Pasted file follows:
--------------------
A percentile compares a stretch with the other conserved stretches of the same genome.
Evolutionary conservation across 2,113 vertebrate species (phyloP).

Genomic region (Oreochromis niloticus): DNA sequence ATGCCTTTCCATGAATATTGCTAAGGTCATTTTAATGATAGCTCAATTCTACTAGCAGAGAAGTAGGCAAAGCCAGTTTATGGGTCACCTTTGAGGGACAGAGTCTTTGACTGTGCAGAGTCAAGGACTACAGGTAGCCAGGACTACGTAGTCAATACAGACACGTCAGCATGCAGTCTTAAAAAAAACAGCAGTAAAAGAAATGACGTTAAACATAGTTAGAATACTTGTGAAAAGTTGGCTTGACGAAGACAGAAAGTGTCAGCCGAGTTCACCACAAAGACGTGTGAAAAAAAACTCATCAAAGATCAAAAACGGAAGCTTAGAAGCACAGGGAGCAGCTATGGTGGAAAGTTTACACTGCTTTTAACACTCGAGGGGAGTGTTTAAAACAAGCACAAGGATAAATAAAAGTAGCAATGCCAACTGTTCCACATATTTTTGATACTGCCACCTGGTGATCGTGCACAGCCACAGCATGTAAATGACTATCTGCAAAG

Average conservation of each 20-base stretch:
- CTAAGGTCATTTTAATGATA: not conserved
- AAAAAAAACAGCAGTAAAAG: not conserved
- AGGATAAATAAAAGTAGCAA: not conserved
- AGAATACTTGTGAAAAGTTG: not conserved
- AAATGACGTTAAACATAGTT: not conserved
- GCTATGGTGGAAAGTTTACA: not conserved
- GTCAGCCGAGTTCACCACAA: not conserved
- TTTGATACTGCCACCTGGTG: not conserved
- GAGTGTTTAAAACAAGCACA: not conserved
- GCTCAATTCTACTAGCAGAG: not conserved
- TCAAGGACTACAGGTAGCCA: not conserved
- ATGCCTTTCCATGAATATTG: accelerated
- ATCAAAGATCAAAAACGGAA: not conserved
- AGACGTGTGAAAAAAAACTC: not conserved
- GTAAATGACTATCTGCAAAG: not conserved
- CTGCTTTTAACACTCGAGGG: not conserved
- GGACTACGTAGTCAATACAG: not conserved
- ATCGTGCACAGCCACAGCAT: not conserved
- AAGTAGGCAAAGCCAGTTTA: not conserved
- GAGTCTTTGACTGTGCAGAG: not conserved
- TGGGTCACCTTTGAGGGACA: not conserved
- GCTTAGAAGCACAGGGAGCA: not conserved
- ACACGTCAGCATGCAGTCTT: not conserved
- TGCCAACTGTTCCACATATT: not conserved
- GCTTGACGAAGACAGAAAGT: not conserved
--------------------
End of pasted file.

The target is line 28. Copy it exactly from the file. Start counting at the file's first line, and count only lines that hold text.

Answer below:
- TGCCAACTGTTCCACATATT: not conserved